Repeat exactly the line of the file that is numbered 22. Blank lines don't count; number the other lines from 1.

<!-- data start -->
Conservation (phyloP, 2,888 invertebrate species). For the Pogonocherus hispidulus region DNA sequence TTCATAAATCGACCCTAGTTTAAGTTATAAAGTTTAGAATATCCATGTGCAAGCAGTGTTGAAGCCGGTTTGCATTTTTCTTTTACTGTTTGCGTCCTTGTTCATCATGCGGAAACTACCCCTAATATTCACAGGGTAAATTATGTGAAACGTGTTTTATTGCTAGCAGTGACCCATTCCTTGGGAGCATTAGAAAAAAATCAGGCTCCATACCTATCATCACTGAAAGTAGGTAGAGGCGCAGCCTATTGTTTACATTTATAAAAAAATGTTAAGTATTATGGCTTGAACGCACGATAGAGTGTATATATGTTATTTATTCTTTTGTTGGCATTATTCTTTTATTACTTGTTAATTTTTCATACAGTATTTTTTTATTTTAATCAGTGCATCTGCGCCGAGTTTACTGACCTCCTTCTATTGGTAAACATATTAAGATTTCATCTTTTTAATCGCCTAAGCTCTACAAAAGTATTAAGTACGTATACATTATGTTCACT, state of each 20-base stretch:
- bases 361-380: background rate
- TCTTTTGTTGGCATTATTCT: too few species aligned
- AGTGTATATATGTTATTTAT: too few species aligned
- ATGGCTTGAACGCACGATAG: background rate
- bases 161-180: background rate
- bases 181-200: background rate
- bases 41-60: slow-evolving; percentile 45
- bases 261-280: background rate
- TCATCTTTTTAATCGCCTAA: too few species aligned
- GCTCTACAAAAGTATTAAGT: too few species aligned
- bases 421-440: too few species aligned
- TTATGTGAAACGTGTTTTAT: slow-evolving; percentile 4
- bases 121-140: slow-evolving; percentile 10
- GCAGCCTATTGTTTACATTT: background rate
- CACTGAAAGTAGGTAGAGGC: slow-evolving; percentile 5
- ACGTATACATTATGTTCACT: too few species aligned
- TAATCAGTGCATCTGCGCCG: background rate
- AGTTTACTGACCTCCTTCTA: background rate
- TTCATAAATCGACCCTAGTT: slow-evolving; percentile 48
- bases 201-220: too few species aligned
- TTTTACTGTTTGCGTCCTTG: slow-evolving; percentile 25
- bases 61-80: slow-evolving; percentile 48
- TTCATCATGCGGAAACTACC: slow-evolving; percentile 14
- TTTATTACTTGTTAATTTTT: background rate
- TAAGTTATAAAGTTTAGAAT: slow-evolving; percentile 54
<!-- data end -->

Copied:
- TTTTACTGTTTGCGTCCTTG: slow-evolving; percentile 25